Increased body movement equals better performance? Not always! Musical style determines motion degree perceived as optimal in music performance

Nádia Moura*, Pedro Fonseca, João Paulo Vilas-Boas, Sofia Serra

*Autor correspondente para este trabalho

Resultado de pesquisarevisão de pares

1 Transferências (Pure)

Resumo

Musicians’ body behaviour has a preponderant role in audience perception. We investigated how performers’ motion is perceived depending on the musical style and musical expertise. To further explore the effect of visual input, stimuli were presented in audio-only, audio–visual and visual-only conditions. We used motion and audio recordings of expert saxophone players playing two contrasting excerpts (positively and negatively valenced). For each excerpt, stimuli represented five motion degrees with increasing quantity of motion (QoM) and distinct predominant gestures. In the experiment (online and in-person), 384 participants rated performance recordings for expressiveness, professionalism and overall quality. Results revealed that, for the positively valenced excerpt, ratings increased as a function of QoM, whilst for the negatively valenced, the recording with predominant flap motion was favoured. Musicianship did not have a significant effect in motion perception. Concerning multisensory integration, both musicians and non-musicians presented visual dominance in the positively valenced excerpt, whereas in the negatively valenced, musicians shifted to auditory dominance. Our findings demonstrate that musical style not only determines the way observers perceive musicians’ movement as adequate, but also that it can promote changes in multisensory integration.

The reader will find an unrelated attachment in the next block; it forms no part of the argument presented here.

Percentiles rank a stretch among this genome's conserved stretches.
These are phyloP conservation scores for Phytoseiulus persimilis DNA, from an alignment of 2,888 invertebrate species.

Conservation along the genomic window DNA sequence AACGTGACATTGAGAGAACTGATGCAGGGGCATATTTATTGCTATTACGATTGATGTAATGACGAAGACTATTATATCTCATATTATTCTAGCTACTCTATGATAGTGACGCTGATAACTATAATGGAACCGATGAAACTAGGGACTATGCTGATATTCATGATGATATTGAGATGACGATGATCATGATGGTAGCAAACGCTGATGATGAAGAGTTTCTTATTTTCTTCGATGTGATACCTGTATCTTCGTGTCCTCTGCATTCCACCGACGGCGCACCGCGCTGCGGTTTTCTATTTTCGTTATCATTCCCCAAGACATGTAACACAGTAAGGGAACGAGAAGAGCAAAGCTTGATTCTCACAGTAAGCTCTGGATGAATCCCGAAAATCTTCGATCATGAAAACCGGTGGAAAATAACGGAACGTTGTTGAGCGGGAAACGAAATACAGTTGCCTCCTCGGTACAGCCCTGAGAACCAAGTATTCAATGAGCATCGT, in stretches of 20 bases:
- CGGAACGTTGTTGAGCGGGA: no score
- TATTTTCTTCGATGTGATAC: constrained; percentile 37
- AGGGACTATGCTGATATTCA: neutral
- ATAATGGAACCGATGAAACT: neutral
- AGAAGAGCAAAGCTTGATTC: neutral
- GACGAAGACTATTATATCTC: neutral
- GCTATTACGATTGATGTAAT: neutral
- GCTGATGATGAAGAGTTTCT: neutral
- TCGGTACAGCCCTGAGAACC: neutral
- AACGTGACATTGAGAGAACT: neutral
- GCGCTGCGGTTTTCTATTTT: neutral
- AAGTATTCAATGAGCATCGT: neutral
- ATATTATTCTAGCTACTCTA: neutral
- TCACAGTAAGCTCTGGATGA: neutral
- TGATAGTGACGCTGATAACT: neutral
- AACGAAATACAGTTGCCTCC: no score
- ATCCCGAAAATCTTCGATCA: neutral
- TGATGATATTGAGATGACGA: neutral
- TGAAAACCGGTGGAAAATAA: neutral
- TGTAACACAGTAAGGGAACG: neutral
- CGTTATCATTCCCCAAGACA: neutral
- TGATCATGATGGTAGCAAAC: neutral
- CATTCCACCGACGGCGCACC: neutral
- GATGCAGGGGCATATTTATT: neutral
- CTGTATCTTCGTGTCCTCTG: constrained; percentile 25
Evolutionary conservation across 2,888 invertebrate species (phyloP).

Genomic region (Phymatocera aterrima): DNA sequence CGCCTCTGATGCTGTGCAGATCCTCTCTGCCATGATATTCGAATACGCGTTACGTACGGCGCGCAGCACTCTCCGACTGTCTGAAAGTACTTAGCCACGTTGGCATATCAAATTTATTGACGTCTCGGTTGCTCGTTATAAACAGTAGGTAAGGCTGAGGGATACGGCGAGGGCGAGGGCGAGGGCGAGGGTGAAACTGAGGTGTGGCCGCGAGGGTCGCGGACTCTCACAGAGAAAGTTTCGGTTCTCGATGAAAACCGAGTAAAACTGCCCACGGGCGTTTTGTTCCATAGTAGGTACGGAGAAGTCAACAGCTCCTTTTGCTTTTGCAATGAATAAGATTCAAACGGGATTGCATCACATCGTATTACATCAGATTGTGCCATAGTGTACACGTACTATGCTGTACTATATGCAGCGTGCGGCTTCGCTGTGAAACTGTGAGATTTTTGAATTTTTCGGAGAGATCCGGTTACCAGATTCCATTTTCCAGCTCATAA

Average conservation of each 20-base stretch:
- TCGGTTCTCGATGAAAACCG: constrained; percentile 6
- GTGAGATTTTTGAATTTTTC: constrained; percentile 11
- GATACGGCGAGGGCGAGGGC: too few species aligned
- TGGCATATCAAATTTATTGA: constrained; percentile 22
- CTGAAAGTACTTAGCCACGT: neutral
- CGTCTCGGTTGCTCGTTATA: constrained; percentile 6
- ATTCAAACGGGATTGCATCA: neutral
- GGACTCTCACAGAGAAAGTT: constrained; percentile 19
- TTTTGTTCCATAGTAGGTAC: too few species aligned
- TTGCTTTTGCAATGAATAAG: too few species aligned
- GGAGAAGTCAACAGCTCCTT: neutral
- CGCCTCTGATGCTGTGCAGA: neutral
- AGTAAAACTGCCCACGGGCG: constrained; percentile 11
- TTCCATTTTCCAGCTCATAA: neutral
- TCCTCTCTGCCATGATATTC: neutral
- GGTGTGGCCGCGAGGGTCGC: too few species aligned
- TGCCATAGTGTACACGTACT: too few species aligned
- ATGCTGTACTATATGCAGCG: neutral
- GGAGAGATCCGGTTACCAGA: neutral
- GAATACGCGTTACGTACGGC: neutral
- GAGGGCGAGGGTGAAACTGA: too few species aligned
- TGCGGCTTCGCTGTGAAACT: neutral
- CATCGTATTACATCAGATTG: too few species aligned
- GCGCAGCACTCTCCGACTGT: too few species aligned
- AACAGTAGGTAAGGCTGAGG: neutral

Idioma originalEnglish
Número de páginas17
RevistaPsychological Research
DOIs
Estado da publicaçãoAceite para publicação - 2024

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